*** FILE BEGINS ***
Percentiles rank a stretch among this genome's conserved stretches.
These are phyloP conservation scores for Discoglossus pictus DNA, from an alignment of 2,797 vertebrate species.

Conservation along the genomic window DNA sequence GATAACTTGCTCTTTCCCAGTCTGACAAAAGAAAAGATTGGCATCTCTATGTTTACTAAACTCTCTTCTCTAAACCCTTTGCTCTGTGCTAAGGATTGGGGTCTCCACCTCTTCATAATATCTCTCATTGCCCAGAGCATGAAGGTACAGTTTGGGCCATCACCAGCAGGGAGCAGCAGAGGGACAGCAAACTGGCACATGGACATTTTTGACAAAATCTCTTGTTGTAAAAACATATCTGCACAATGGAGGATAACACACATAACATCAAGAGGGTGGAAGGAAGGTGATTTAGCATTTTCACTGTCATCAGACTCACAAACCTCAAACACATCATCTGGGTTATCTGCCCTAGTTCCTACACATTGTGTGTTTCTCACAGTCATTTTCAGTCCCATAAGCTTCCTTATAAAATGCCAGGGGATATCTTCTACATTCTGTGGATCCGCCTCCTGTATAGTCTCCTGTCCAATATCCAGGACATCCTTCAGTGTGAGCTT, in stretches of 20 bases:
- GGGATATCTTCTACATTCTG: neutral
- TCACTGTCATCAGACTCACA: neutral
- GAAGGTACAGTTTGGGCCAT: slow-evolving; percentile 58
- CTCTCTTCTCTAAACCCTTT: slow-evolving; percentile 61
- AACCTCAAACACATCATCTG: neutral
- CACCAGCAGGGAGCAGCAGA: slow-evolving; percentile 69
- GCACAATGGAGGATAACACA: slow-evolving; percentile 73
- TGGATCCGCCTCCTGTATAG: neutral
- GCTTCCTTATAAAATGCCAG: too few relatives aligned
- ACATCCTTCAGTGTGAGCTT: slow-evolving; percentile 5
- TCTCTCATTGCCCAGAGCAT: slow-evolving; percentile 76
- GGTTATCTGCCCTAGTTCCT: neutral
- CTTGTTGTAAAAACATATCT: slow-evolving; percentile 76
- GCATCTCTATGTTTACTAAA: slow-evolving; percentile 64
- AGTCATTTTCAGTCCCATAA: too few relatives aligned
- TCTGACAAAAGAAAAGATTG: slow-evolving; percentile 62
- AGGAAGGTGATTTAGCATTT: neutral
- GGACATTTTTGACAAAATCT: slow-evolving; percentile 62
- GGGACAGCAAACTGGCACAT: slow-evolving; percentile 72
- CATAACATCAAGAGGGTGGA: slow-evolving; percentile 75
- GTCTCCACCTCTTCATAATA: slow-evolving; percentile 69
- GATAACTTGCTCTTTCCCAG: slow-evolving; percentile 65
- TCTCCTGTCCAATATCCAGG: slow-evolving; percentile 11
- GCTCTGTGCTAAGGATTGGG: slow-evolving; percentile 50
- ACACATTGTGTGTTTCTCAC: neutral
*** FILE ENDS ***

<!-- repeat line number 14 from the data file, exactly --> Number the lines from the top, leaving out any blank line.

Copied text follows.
- TCTCTCATTGCCCAGAGCAT: slow-evolving; percentile 76